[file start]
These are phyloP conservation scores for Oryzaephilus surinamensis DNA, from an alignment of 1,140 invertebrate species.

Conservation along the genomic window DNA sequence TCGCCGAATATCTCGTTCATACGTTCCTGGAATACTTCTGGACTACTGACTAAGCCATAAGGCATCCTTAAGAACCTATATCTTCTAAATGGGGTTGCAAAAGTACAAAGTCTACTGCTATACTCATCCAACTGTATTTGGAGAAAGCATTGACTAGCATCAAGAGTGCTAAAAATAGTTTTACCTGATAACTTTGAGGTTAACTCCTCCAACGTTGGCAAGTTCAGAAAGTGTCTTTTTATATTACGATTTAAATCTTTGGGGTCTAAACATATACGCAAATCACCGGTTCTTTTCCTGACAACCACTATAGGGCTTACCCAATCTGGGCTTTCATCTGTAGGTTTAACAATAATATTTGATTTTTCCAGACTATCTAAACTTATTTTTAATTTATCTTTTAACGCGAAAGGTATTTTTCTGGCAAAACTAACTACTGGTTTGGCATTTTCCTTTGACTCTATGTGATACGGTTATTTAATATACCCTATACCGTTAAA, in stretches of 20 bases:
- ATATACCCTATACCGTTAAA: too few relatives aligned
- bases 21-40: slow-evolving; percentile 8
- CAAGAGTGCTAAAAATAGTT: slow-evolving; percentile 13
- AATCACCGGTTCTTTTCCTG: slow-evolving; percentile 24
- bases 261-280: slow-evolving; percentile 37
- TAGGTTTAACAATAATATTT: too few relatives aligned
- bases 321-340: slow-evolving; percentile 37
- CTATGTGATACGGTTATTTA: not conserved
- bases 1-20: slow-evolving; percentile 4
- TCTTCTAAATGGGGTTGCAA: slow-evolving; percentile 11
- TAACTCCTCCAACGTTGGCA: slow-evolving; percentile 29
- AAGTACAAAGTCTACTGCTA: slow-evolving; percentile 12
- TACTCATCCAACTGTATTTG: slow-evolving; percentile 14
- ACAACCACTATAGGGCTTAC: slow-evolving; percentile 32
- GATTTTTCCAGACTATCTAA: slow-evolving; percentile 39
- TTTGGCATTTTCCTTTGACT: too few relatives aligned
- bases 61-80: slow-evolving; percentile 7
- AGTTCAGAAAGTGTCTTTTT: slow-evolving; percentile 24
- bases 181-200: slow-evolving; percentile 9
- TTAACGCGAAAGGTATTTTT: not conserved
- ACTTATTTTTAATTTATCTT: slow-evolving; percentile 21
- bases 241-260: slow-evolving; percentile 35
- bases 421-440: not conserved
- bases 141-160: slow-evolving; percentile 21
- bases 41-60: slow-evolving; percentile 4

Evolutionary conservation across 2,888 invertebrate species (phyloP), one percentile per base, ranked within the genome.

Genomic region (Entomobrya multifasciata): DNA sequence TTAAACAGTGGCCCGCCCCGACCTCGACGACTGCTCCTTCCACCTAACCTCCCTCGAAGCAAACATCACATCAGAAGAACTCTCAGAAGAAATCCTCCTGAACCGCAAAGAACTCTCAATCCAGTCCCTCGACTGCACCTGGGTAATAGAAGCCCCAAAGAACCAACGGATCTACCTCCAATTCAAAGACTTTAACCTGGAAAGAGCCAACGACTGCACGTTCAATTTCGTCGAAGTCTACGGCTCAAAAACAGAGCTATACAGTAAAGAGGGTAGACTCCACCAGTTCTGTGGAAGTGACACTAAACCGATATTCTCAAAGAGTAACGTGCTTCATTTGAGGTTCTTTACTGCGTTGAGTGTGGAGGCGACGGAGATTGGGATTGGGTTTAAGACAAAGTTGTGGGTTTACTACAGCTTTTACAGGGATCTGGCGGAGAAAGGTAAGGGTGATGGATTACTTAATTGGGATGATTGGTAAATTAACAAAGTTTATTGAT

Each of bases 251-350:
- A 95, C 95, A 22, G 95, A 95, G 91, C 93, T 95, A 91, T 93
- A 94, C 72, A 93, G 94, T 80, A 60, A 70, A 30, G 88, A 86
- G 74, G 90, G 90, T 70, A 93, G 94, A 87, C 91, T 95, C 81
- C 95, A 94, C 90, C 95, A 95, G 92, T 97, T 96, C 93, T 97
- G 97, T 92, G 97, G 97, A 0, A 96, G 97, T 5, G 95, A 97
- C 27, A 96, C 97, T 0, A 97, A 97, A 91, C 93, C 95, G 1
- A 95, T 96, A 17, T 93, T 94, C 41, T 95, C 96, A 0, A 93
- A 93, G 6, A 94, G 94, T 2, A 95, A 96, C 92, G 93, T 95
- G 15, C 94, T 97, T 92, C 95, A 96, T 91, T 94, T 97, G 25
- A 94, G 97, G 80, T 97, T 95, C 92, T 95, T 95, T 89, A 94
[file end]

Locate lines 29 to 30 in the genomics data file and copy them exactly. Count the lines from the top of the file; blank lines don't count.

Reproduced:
Genomic region (Entomobrya multifasciata): DNA sequence TTAAACAGTGGCCCGCCCCGACCTCGACGACTGCTCCTTCCACCTAACCTCCCTCGAAGCAAACATCACATCAGAAGAACTCTCAGAAGAAATCCTCCTGAACCGCAAAGAACTCTCAATCCAGTCCCTCGACTGCACCTGGGTAATAGAAGCCCCAAAGAACCAACGGATCTACCTCCAATTCAAAGACTTTAACCTGGAAAGAGCCAACGACTGCACGTTCAATTTCGTCGAAGTCTACGGCTCAAAAACAGAGCTATACAGTAAAGAGGGTAGACTCCACCAGTTCTGTGGAAGTGACACTAAACCGATATTCTCAAAGAGTAACGTGCTTCATTTGAGGTTCTTTACTGCGTTGAGTGTGGAGGCGACGGAGATTGGGATTGGGTTTAAGACAAAGTTGTGGGTTTACTACAGCTTTTACAGGGATCTGGCGGAGAAAGGTAAGGGTGATGGATTACTTAATTGGGATGATTGGTAAATTAACAAAGTTTATTGAT

Each of bases 251-350: